Design: This study draws from a broad variety of disciplines to contextualize and interpret contemporary trends in self-quantification, focusing on metrics for health and fitness. I will also draw from psychology and feminist scholarship on objectification and body-surveillance.
Findings: I interpret body-tracking tools as biomedical technologies of self-surveillance that facilitate and encourage control of human bodies, while solidifying demands for standardization around neoliberal values of enhancement and optimization. I also argue that body-tracking devices reinforce and normalize the scrutiny of human bodies in ways that may reproduce and advance longstanding gender disparities in detriment of women.
Implications: A responsible conceptualization, design, implementation, and usage of health-tracking technologies requires us to recognize and better understand how technologies with widely touted benefits also have the potential to reinforce and extend inequalities, alter subjective experiences and produce damaging outcomes, especially among certain groups. I conclude by proposing some alternatives for devising technologies or encouraging practices that are sensitive to these differences and acknowledge the validity of alternative values.
Purpose – The purpose of this chapter is to illustrate that when produced through relations of power, West Nile virus (WNV), as it exists on the Public Health Agency of…
Purpose – The purpose of this chapter is to illustrate that when produced through relations of power, West Nile virus (WNV), as it exists on the Public Health Agency of Canada's (PHAC) website, is an effect of the kinds of knowledge, techniques of power, and disciplinary apparatuses that operate on the website and in society.
Methodology/approach – The approach used in the in-depth research project which informs this chapter is an elaboration of Michel Foucault's work on relations of power which offers an effective way of studying the PHAC's website as a collection of authoritative knowledges and as a product of a set of systems, structures, and processes which have helped to assemble and distribute knowledge about WNV.
Findings – The findings discussed in this chapter offer a critical reading of the PHAC's overall production of WNV, focusing particularly on its initial emergence starting in 2001. Cumulatively, this chapter argues that myriad relations of power have produced WNV as a bio-socio-administrative construct.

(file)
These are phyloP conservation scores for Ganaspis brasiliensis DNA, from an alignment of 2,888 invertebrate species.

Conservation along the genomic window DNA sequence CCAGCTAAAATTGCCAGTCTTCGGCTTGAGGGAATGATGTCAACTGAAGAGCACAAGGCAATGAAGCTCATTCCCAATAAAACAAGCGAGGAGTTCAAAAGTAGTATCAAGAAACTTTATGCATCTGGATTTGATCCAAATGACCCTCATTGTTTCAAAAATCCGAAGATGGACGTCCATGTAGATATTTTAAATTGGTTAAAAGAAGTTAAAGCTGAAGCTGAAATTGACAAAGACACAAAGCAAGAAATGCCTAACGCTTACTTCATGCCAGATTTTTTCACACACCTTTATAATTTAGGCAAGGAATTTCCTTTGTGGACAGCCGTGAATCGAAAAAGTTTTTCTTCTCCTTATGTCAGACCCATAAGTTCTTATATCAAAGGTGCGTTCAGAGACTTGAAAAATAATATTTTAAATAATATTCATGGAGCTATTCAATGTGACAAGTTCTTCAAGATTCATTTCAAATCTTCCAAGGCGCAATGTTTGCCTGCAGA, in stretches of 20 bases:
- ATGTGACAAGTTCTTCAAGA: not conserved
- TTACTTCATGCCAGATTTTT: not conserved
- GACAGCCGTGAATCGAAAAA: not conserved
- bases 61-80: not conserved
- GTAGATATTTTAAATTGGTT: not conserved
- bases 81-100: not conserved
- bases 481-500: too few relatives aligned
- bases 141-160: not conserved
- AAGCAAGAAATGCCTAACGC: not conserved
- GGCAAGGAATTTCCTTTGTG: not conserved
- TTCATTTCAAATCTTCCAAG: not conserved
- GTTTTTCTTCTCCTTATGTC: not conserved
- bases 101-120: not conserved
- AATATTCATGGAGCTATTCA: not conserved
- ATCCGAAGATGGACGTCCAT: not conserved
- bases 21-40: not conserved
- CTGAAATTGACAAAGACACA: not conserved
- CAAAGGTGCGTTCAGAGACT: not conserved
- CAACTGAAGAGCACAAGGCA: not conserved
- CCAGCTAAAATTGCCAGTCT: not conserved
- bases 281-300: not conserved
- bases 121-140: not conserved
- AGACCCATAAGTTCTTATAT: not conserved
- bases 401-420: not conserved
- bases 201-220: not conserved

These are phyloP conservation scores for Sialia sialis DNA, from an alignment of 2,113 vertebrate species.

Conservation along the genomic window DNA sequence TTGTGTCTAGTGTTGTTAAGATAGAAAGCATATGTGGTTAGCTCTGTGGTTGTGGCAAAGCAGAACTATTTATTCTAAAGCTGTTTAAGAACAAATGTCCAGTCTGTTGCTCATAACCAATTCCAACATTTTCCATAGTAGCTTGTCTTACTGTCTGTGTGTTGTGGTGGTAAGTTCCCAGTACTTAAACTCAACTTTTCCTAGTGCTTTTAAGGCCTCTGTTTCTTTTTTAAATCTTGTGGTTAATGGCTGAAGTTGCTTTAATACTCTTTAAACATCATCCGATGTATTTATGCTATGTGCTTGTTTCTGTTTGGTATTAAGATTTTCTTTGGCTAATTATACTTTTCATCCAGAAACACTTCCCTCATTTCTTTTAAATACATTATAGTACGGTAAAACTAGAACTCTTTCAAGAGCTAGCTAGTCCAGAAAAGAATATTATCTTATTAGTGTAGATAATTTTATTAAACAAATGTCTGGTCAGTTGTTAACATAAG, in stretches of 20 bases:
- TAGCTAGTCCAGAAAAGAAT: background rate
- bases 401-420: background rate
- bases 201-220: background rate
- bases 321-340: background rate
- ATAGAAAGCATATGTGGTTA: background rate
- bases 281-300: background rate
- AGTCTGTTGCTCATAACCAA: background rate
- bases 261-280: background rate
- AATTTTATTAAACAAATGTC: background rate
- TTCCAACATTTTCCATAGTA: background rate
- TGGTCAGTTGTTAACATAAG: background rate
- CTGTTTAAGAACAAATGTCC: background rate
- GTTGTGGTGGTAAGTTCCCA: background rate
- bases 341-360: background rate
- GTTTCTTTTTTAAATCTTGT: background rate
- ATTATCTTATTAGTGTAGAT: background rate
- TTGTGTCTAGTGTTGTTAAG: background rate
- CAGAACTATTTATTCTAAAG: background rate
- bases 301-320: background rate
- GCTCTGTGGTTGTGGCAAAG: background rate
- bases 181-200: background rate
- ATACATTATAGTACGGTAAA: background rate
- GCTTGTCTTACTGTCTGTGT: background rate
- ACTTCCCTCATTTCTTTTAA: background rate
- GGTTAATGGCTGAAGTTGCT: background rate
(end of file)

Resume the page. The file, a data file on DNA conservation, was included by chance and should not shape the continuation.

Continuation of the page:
Contribution to the field – This research illustrates one way that Foucault's theories of power can be used to conduct a critical analysis of both the discursive and material dimensions of the production of contemporary public health issues. Such an approach is useful to scholars who wish to place the emergence of a disease phenomenon within political, institutional, economic, cultural, and social relations of power; thereby drawing attention to how specific spaces, places, individuals, and institutions contribute to the production of contemporary health alarms.
– The purpose of this paper is to provide a selected bibliography of recent resources on library instruction and information literacy.
The purpose of this paper is to provide a selected bibliography of recent resources on library instruction and information literacy.
Introduces and annotates English-language periodical articles, monographs and other materials on library instruction and information literacy published in 2013.
Provides information about each source, discusses the characteristics of current scholarship and describes sources that contain unique scholarly contributions and quality reproductions.
The information may be used by librarians and interested parties as a quick reference to literature on library instruction and information literacy.
Semi‐structured, in‐depth interviews were used to explore the influence of personality, discipline and organisational structure on the information behaviour of…
Semi‐structured, in‐depth interviews were used to explore the influence of personality, discipline and organisational structure on the information behaviour of biochemists, entomologists and statisticians working at an agricultural research station (n = 67). Cluster analysis was used to reveal groupings in the data. Library and document‐based activities did not differentiate individuals. Computer use, both for scientific work and information handling, and the degree of enthusiasm displayed for actively seeking information divided the population. Discipline, work role and time spent in the subject field and organisation were the most important determinants of information behaviour. There were some indications of male/female differences in information behaviour. A comparison of the groups obtained from the cluster analysis with a subjective classification showed the former to be more robust in later analysis.